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Pascal origin, where does it come from

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MarkMLl:

--- Quote from: Blade on August 11, 2020, 04:17:41 am ---As we are going down memory lane and doing origins.  The Lisa Pascal Reference Manual, for which Clascal (later Object Pascal) is based on, is itself based on and references the Pascal User Manual and Report (the basis of the ISO standard), created by Kathleen Jensen and Niklaus Wirth.  Presented as viewable PDF.

Pascal User Manual and Report

--- End quote ---

There's several iterations of that, starting off with Wirth's original conference etc. papers. The quality improves substantially once Jensen is involved, I think I'd argue that she made a substantial contribution to the viability of the language.

Interestingly, a student on an MSc course I was once supporting did a spectacularly competent job "refactoring" some of the Multics documentation for her thesis. She singlemindedly adopted a uniform format: what a command did, its parameters, and- above all- if it was interactive how you backed out of it without breaking anything. It was a good illustration of how a bit of discipline can make an enormous difference, and I've tried to learn from it whenever I've been doing technical writing.

MarkMLl

avra:

--- Quote from: MarkMLl on August 08, 2020, 09:49:28 am ---It's interesting that later on he appeared to be very hostile to OO, arguing that everything could be done adequately using records.
--- End quote ---
https://people.inf.ethz.ch/wirth/Articles/GoodIdeas_origFig.pdf
Are you referring to ending of chapter 6.3 in this paper?


--- Quote ---the careful observer may wonder, where the core of the new paradigm would hide, what was the essential difference to the traditional view of programming. After all, the old cornerstones of procedural programming reappear, albeit embedded in a new terminology: Objects are records, classes are types, methods are procedures, and sending a method is equivalent to calling a procedure. True, records now consist of data fields and, in addition, methods; and true, the feature called inheritance allows the construction of heterogeneous data structures, useful also without object-orientation. Was this change of terminology expressing an essential paradigm shift, or was it a vehicle for gaining attention, a “sales trick”?
--- End quote ---
I find chapter 6.3 sounding more as a critique to OOP terminology then being hostile to OOP in general. If you were referring to some other paper then I would appreciate a pointer as I would really like to read it. Thanks!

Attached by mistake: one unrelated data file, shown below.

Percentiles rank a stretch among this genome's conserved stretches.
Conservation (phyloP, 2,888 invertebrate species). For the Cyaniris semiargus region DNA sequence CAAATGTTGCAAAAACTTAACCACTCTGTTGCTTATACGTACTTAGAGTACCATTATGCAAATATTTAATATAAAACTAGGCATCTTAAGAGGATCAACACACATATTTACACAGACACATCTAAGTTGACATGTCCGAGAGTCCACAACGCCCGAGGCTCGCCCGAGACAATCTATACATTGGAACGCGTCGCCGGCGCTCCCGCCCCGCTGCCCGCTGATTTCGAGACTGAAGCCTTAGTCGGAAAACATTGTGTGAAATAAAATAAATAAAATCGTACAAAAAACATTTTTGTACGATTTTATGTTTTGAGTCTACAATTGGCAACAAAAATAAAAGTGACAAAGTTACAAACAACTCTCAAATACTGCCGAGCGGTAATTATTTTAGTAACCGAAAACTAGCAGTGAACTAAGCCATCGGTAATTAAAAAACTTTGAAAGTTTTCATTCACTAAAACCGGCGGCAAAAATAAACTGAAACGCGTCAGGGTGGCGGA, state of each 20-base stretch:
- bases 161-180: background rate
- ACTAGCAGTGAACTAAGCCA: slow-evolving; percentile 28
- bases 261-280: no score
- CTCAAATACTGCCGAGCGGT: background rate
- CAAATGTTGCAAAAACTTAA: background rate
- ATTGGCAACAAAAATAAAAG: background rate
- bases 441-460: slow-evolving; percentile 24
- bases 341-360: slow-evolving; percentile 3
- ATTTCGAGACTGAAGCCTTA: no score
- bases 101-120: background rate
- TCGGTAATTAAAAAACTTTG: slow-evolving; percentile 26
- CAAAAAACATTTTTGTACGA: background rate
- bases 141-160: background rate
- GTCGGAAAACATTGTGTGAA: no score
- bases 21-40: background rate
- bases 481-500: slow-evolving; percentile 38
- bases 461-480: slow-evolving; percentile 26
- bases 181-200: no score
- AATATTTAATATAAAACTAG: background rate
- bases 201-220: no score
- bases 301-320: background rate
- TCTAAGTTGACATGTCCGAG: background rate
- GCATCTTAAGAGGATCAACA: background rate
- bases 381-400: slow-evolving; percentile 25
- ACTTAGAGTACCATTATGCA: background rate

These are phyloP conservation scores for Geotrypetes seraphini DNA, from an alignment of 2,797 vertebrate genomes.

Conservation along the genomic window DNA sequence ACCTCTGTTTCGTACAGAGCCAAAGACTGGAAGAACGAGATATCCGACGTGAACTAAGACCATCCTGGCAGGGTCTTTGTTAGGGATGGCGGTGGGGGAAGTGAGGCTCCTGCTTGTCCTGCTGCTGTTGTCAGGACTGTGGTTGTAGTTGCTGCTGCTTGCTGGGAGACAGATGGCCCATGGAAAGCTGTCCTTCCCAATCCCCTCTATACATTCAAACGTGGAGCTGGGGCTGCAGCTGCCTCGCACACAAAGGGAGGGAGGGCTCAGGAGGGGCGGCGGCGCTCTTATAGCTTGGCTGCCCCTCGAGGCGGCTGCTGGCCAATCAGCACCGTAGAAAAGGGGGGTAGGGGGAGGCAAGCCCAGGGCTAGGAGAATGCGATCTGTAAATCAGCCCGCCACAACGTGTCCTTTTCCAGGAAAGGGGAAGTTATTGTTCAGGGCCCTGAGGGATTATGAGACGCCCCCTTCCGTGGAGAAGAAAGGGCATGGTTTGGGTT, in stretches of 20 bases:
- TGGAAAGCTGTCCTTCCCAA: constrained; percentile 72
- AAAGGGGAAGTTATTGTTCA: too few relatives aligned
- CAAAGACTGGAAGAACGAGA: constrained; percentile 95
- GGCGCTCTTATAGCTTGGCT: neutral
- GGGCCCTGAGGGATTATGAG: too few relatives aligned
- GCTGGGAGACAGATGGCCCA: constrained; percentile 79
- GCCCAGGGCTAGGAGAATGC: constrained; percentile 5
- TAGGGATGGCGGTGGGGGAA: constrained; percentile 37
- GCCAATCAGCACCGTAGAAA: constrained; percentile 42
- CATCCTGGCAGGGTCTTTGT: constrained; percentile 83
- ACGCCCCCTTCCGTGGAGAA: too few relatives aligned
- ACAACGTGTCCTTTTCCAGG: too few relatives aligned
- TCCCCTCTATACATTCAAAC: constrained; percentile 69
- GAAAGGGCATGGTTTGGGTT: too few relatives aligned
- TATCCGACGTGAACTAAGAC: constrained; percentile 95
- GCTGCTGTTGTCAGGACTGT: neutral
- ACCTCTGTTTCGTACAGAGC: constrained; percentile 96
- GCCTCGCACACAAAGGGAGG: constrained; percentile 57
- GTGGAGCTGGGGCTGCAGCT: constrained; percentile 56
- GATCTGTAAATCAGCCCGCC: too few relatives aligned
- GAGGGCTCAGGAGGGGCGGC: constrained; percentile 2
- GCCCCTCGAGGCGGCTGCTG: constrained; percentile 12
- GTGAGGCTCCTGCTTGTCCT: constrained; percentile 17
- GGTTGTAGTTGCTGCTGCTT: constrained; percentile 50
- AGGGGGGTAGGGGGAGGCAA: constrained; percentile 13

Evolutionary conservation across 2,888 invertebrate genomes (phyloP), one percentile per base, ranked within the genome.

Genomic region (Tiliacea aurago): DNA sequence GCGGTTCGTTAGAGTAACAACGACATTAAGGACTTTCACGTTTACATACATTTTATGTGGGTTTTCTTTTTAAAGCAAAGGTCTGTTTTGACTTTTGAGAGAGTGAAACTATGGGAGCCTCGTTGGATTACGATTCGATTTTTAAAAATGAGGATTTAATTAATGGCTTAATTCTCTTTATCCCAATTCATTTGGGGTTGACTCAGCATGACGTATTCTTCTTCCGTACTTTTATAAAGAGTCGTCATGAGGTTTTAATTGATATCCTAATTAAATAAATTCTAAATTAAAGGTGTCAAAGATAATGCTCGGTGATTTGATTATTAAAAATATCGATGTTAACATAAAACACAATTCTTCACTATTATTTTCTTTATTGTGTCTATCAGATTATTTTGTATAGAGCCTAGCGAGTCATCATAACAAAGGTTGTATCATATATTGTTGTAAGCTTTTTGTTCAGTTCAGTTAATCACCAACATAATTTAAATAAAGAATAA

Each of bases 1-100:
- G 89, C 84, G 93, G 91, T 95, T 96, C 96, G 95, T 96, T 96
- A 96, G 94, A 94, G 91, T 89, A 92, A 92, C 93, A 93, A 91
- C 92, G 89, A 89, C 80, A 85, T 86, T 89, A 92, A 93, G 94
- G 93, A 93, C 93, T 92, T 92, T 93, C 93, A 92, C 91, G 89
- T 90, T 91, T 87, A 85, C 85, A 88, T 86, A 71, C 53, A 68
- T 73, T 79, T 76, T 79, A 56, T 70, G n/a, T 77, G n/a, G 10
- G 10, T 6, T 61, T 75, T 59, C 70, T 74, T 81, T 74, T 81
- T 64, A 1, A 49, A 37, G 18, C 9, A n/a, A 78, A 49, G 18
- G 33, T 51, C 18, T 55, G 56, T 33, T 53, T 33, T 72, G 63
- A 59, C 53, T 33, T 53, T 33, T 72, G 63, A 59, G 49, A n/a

MarkMLl:
No, it was much older... something like 1986 and I saw in it the mid/late-90s. It came across as reactionary in the extreme: OO didn't (in his opinion) have anything to offer since everything could be done with records and so on.

I'll see if I can track it down but I don't hold out very much hope. Certainly won't be immediate, I'm trying to do some power electronics faultfinding for somebody.

MarkMLl

440bx:

--- Quote from: avra on August 11, 2020, 09:59:03 am ---https://people.inf.ethz.ch/wirth/Articles/GoodIdeas_origFig.pdf
Are you referring to ending of chapter 6.3 in this paper?

--- End quote ---
Like most everything N. Wirth has done/written, I thoroughly enjoyed reading that paper.  Thank you for posting it.


--- Quote from: avra on August 11, 2020, 09:59:03 am ---I find chapter 6.3 sounding more as a critique to OOP terminology then being hostile to OOP in general. If you were referring to some other paper then I would appreciate a pointer as I would really like to read it. Thanks!

--- End quote ---
I agree.  Actually, I am surprised he didn't mention any of the rather significant downsides of OOP.

MarkMLl:
It's certainly a wide-ranging paper, but once one starts considering the details one has to have conclude that he's being selective with his recollections.

For example, he criticises ALGOL's dangling-else, without mentioning that it was fixed in ALGOL-68 but still present in his (slightly later) Pascal. He talks about := being ALGOL's assignment, which is wrong (it used a left arrow). He states that memory protection is unnecessary since compilers should be trusted, which has been proven false multiple times both before and after his date of writing. Finally, he talks about "loopholes" in programs, rather than the industry-standard "cast" or his own term "type transfer".

I agree with his point about excessive research into parsers such that absolutely any kind of syntax could be processed efficiently. I think I'm a bit more positive about extensible languages than he is, and I'm disappointed that he ignored Modula-3's  capability for declaring that a module has a questionable implementation: there's a whole lot of things that are essential but should only be in specially "blessed" modules implemented by a skilled programmer and these could usefully include type transfers and extensible syntax. And so on.

MarkMLl

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